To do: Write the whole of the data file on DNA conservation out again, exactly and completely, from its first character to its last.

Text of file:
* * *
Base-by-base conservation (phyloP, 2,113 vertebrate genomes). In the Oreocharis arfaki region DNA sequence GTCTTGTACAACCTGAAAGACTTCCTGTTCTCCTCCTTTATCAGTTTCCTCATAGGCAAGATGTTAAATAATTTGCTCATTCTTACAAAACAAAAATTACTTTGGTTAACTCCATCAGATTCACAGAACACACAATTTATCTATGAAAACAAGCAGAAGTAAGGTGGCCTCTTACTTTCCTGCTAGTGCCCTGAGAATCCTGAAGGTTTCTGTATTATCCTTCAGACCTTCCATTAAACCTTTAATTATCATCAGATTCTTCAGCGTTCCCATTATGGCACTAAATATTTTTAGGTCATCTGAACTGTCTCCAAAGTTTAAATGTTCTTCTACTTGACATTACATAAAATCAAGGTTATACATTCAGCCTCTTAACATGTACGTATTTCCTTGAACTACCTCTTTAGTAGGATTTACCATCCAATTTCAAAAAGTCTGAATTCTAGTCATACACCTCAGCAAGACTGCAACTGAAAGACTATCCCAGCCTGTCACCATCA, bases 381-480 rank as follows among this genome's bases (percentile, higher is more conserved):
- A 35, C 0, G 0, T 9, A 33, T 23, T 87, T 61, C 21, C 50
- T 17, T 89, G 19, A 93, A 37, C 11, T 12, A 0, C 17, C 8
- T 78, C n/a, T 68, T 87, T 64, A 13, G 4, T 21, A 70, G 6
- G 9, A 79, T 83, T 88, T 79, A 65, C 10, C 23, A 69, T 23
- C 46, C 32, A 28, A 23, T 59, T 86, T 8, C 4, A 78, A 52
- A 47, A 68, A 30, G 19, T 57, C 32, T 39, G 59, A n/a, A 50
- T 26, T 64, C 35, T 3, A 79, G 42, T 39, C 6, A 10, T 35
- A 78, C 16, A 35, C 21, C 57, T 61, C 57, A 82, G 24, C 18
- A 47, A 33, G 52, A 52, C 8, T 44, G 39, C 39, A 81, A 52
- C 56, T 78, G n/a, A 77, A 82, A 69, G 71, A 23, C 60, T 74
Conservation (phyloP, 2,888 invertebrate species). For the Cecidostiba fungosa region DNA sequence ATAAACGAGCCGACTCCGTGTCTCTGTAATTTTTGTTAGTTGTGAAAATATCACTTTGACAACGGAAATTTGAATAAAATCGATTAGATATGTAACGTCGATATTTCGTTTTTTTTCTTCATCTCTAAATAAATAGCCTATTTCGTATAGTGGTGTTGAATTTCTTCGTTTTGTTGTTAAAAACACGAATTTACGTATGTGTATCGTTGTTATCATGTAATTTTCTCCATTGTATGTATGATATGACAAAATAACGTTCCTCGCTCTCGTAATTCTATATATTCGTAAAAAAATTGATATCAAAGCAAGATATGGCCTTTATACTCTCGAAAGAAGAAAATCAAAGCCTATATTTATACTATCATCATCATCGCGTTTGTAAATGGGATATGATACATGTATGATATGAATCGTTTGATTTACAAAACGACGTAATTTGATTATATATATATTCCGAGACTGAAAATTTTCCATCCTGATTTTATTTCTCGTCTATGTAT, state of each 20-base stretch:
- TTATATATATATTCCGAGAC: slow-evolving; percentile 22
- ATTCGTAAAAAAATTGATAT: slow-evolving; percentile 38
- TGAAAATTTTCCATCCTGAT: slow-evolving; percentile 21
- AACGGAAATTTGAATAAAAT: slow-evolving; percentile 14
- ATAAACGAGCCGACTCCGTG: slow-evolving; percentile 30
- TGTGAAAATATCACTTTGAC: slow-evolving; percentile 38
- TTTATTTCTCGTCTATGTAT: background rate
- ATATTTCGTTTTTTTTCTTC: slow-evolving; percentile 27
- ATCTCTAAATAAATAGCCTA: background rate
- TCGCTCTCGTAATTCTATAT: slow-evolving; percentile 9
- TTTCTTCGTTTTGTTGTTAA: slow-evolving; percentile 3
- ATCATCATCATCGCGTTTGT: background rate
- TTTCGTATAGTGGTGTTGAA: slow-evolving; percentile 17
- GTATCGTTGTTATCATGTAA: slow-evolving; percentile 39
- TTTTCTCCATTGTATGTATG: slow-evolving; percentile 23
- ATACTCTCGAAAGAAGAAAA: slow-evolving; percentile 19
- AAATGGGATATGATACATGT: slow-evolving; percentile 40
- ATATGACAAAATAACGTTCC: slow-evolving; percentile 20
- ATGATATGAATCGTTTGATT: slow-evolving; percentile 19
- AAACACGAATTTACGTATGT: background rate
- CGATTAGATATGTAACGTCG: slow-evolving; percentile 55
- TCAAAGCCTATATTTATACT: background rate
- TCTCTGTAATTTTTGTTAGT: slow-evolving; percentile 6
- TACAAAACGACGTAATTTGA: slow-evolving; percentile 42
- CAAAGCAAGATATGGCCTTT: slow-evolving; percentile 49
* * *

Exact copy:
Base-by-base conservation (phyloP, 2,113 vertebrate genomes). In the Oreocharis arfaki region DNA sequence GTCTTGTACAACCTGAAAGACTTCCTGTTCTCCTCCTTTATCAGTTTCCTCATAGGCAAGATGTTAAATAATTTGCTCATTCTTACAAAACAAAAATTACTTTGGTTAACTCCATCAGATTCACAGAACACACAATTTATCTATGAAAACAAGCAGAAGTAAGGTGGCCTCTTACTTTCCTGCTAGTGCCCTGAGAATCCTGAAGGTTTCTGTATTATCCTTCAGACCTTCCATTAAACCTTTAATTATCATCAGATTCTTCAGCGTTCCCATTATGGCACTAAATATTTTTAGGTCATCTGAACTGTCTCCAAAGTTTAAATGTTCTTCTACTTGACATTACATAAAATCAAGGTTATACATTCAGCCTCTTAACATGTACGTATTTCCTTGAACTACCTCTTTAGTAGGATTTACCATCCAATTTCAAAAAGTCTGAATTCTAGTCATACACCTCAGCAAGACTGCAACTGAAAGACTATCCCAGCCTGTCACCATCA, bases 381-480 rank as follows among this genome's bases (percentile, higher is more conserved):
- A 35, C 0, G 0, T 9, A 33, T 23, T 87, T 61, C 21, C 50
- T 17, T 89, G 19, A 93, A 37, C 11, T 12, A 0, C 17, C 8
- T 78, C n/a, T 68, T 87, T 64, A 13, G 4, T 21, A 70, G 6
- G 9, A 79, T 83, T 88, T 79, A 65, C 10, C 23, A 69, T 23
- C 46, C 32, A 28, A 23, T 59, T 86, T 8, C 4, A 78, A 52
- A 47, A 68, A 30, G 19, T 57, C 32, T 39, G 59, A n/a, A 50
- T 26, T 64, C 35, T 3, A 79, G 42, T 39, C 6, A 10, T 35
- A 78, C 16, A 35, C 21, C 57, T 61, C 57, A 82, G 24, C 18
- A 47, A 33, G 52, A 52, C 8, T 44, G 39, C 39, A 81, A 52
- C 56, T 78, G n/a, A 77, A 82, A 69, G 71, A 23, C 60, T 74
Conservation (phyloP, 2,888 invertebrate species). For the Cecidostiba fungosa region DNA sequence ATAAACGAGCCGACTCCGTGTCTCTGTAATTTTTGTTAGTTGTGAAAATATCACTTTGACAACGGAAATTTGAATAAAATCGATTAGATATGTAACGTCGATATTTCGTTTTTTTTCTTCATCTCTAAATAAATAGCCTATTTCGTATAGTGGTGTTGAATTTCTTCGTTTTGTTGTTAAAAACACGAATTTACGTATGTGTATCGTTGTTATCATGTAATTTTCTCCATTGTATGTATGATATGACAAAATAACGTTCCTCGCTCTCGTAATTCTATATATTCGTAAAAAAATTGATATCAAAGCAAGATATGGCCTTTATACTCTCGAAAGAAGAAAATCAAAGCCTATATTTATACTATCATCATCATCGCGTTTGTAAATGGGATATGATACATGTATGATATGAATCGTTTGATTTACAAAACGACGTAATTTGATTATATATATATTCCGAGACTGAAAATTTTCCATCCTGATTTTATTTCTCGTCTATGTAT, state of each 20-base stretch:
- TTATATATATATTCCGAGAC: slow-evolving; percentile 22
- ATTCGTAAAAAAATTGATAT: slow-evolving; percentile 38
- TGAAAATTTTCCATCCTGAT: slow-evolving; percentile 21
- AACGGAAATTTGAATAAAAT: slow-evolving; percentile 14
- ATAAACGAGCCGACTCCGTG: slow-evolving; percentile 30
- TGTGAAAATATCACTTTGAC: slow-evolving; percentile 38
- TTTATTTCTCGTCTATGTAT: background rate
- ATATTTCGTTTTTTTTCTTC: slow-evolving; percentile 27
- ATCTCTAAATAAATAGCCTA: background rate
- TCGCTCTCGTAATTCTATAT: slow-evolving; percentile 9
- TTTCTTCGTTTTGTTGTTAA: slow-evolving; percentile 3
- ATCATCATCATCGCGTTTGT: background rate
- TTTCGTATAGTGGTGTTGAA: slow-evolving; percentile 17
- GTATCGTTGTTATCATGTAA: slow-evolving; percentile 39
- TTTTCTCCATTGTATGTATG: slow-evolving; percentile 23
- ATACTCTCGAAAGAAGAAAA: slow-evolving; percentile 19
- AAATGGGATATGATACATGT: slow-evolving; percentile 40
- ATATGACAAAATAACGTTCC: slow-evolving; percentile 20
- ATGATATGAATCGTTTGATT: slow-evolving; percentile 19
- AAACACGAATTTACGTATGT: background rate
- CGATTAGATATGTAACGTCG: slow-evolving; percentile 55
- TCAAAGCCTATATTTATACT: background rate
- TCTCTGTAATTTTTGTTAGT: slow-evolving; percentile 6
- TACAAAACGACGTAATTTGA: slow-evolving; percentile 42
- CAAAGCAAGATATGGCCTTT: slow-evolving; percentile 49